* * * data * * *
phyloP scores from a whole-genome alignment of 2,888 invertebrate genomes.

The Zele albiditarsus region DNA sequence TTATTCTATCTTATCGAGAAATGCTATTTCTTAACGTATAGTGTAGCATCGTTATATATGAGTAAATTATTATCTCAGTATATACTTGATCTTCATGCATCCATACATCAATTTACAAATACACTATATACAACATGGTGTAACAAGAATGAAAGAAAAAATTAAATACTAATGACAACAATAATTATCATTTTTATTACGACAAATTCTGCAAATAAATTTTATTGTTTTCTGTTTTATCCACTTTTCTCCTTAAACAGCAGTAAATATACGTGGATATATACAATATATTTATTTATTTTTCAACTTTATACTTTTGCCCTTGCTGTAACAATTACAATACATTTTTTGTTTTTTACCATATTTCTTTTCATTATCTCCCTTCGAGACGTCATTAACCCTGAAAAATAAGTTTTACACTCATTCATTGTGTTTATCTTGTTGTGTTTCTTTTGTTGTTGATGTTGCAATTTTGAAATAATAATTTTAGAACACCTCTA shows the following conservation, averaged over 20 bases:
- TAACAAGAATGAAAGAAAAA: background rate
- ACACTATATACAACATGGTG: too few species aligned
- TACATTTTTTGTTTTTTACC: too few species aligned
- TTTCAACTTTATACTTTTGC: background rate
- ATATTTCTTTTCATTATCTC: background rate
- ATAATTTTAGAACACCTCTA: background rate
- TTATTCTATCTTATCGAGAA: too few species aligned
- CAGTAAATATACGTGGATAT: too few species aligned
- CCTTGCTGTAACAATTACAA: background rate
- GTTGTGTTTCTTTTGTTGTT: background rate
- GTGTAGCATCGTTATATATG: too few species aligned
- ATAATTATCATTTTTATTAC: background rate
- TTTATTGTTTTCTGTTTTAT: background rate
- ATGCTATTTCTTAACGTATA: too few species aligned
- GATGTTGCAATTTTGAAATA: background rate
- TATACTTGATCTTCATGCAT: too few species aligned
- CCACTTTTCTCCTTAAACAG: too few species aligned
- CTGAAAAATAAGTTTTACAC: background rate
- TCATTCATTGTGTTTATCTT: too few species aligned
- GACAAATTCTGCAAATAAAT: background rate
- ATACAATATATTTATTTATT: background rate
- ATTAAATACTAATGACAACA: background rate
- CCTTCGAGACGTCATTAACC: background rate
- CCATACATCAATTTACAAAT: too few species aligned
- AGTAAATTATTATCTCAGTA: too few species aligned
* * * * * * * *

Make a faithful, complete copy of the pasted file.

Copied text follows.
phyloP scores from a whole-genome alignment of 2,888 invertebrate genomes.

The Zele albiditarsus region DNA sequence TTATTCTATCTTATCGAGAAATGCTATTTCTTAACGTATAGTGTAGCATCGTTATATATGAGTAAATTATTATCTCAGTATATACTTGATCTTCATGCATCCATACATCAATTTACAAATACACTATATACAACATGGTGTAACAAGAATGAAAGAAAAAATTAAATACTAATGACAACAATAATTATCATTTTTATTACGACAAATTCTGCAAATAAATTTTATTGTTTTCTGTTTTATCCACTTTTCTCCTTAAACAGCAGTAAATATACGTGGATATATACAATATATTTATTTATTTTTCAACTTTATACTTTTGCCCTTGCTGTAACAATTACAATACATTTTTTGTTTTTTACCATATTTCTTTTCATTATCTCCCTTCGAGACGTCATTAACCCTGAAAAATAAGTTTTACACTCATTCATTGTGTTTATCTTGTTGTGTTTCTTTTGTTGTTGATGTTGCAATTTTGAAATAATAATTTTAGAACACCTCTA shows the following conservation, averaged over 20 bases:
- TAACAAGAATGAAAGAAAAA: background rate
- ACACTATATACAACATGGTG: too few species aligned
- TACATTTTTTGTTTTTTACC: too few species aligned
- TTTCAACTTTATACTTTTGC: background rate
- ATATTTCTTTTCATTATCTC: background rate
- ATAATTTTAGAACACCTCTA: background rate
- TTATTCTATCTTATCGAGAA: too few species aligned
- CAGTAAATATACGTGGATAT: too few species aligned
- CCTTGCTGTAACAATTACAA: background rate
- GTTGTGTTTCTTTTGTTGTT: background rate
- GTGTAGCATCGTTATATATG: too few species aligned
- ATAATTATCATTTTTATTAC: background rate
- TTTATTGTTTTCTGTTTTAT: background rate
- ATGCTATTTCTTAACGTATA: too few species aligned
- GATGTTGCAATTTTGAAATA: background rate
- TATACTTGATCTTCATGCAT: too few species aligned
- CCACTTTTCTCCTTAAACAG: too few species aligned
- CTGAAAAATAAGTTTTACAC: background rate
- TCATTCATTGTGTTTATCTT: too few species aligned
- GACAAATTCTGCAAATAAAT: background rate
- ATACAATATATTTATTTATT: background rate
- ATTAAATACTAATGACAACA: background rate
- CCTTCGAGACGTCATTAACC: background rate
- CCATACATCAATTTACAAAT: too few species aligned
- AGTAAATTATTATCTCAGTA: too few species aligned